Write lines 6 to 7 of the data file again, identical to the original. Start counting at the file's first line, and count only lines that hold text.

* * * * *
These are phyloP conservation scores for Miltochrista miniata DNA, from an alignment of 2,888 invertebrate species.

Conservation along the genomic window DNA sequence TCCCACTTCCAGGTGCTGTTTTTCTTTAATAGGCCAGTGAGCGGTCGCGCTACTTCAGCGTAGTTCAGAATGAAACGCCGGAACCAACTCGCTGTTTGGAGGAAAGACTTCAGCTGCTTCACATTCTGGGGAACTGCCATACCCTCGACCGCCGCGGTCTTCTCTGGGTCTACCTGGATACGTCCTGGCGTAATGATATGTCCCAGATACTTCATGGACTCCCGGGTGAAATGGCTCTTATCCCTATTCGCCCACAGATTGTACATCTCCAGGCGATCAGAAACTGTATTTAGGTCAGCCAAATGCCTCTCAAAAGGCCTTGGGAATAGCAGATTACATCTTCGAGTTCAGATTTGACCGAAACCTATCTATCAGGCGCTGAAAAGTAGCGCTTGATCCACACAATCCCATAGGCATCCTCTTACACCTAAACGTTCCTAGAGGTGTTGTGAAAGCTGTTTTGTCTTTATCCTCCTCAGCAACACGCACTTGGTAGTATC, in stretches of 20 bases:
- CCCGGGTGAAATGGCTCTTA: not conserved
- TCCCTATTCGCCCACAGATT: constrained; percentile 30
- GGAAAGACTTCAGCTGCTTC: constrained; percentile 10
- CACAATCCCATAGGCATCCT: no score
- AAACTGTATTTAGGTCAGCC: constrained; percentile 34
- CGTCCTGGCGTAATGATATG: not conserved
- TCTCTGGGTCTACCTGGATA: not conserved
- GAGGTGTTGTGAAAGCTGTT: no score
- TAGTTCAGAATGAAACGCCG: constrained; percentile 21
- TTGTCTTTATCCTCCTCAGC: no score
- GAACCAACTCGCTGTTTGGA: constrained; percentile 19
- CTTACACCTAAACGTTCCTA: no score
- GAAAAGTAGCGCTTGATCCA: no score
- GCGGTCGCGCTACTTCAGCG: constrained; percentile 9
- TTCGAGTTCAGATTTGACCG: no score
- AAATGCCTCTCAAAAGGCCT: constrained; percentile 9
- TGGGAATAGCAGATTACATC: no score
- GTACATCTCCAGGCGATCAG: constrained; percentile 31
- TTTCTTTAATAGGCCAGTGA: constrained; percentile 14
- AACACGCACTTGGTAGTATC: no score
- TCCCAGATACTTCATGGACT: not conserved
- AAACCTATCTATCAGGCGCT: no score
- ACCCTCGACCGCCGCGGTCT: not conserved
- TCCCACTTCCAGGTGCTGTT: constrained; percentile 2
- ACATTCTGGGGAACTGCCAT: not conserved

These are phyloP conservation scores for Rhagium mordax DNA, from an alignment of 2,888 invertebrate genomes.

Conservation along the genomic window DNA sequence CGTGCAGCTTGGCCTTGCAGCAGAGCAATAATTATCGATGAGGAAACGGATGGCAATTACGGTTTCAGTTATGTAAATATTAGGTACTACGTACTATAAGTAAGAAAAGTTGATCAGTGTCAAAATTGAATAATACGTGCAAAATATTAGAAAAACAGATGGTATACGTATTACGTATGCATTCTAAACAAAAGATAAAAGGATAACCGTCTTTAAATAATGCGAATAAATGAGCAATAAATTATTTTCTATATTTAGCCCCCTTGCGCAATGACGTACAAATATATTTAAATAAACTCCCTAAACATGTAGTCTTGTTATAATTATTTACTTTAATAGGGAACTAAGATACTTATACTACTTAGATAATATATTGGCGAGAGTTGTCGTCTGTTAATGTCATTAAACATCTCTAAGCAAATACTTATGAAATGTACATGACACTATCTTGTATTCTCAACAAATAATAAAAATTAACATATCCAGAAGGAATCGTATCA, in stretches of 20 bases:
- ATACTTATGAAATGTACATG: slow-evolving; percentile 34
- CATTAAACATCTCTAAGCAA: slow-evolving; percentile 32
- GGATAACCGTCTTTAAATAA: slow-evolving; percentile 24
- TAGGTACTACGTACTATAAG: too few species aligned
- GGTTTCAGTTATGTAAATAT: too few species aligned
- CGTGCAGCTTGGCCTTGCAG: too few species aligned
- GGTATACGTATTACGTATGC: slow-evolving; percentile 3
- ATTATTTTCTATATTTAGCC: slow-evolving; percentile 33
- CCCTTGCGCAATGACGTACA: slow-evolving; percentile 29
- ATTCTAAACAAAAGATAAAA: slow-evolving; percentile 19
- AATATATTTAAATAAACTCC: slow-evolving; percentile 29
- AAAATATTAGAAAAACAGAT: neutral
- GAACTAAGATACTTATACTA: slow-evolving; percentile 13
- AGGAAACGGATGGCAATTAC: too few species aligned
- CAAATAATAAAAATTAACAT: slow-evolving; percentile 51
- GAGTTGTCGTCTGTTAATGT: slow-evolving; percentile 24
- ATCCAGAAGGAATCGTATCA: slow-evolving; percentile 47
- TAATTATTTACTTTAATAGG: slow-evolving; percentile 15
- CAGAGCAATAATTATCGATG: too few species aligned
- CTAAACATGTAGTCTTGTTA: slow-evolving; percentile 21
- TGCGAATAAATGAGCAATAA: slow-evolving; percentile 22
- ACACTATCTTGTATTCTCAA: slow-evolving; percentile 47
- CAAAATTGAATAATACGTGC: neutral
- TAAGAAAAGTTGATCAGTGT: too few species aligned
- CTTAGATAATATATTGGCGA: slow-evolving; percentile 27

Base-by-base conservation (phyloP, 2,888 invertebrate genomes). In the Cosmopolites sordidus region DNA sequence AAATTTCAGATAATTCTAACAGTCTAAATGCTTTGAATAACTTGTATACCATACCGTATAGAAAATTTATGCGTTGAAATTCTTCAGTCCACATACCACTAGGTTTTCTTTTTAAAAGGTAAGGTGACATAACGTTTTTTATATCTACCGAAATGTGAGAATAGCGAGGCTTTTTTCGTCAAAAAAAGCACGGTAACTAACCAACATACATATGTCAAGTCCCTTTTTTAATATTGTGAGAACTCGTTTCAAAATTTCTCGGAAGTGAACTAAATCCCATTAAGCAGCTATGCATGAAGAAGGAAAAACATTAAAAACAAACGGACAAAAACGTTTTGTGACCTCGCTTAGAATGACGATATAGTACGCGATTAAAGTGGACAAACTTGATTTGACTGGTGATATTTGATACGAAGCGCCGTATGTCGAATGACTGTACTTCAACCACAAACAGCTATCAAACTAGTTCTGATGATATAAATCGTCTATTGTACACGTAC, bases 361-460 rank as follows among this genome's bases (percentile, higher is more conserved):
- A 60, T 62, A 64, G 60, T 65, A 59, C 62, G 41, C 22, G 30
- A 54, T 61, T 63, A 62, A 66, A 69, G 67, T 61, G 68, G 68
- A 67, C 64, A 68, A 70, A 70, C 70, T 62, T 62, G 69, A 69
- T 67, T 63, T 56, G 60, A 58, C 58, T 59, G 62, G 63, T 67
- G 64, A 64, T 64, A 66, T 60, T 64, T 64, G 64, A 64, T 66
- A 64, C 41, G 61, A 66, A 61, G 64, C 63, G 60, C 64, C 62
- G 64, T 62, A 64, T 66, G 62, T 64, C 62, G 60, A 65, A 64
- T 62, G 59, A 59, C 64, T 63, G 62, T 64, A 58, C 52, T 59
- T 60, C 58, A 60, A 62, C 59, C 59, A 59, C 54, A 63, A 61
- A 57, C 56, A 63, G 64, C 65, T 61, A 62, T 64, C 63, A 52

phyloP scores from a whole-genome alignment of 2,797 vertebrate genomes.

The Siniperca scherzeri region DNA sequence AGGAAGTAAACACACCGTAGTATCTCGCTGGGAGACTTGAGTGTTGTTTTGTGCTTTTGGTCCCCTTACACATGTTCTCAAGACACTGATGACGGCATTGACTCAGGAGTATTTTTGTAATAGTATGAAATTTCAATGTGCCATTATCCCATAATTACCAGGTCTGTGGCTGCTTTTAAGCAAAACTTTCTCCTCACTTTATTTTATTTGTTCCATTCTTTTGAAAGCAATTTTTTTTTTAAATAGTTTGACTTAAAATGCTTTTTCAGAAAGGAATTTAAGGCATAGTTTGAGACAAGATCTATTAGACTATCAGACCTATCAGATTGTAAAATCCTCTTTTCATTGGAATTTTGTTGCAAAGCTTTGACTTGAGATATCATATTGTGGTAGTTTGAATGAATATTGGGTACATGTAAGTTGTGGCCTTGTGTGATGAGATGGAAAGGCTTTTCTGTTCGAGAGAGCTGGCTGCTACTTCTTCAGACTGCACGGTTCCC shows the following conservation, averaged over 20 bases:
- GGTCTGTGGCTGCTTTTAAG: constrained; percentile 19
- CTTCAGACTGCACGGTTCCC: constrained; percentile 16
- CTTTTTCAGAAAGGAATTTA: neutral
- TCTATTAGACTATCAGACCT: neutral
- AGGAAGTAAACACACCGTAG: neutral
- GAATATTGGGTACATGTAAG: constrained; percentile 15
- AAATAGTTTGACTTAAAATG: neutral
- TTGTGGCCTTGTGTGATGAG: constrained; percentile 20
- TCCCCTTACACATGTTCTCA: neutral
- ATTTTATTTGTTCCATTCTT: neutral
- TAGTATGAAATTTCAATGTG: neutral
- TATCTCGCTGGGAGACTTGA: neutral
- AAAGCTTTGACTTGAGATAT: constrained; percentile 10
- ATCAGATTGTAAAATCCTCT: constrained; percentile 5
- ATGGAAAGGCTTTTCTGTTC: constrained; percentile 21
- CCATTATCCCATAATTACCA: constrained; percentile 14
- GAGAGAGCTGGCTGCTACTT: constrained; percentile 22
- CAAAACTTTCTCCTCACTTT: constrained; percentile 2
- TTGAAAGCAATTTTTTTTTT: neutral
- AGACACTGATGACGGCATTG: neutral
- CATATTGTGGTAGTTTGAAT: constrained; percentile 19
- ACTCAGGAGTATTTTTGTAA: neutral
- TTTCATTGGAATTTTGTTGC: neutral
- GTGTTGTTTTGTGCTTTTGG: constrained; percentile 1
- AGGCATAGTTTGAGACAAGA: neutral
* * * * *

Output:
- CACAATCCCATAGGCATCCT: no score
- AAACTGTATTTAGGTCAGCC: constrained; percentile 34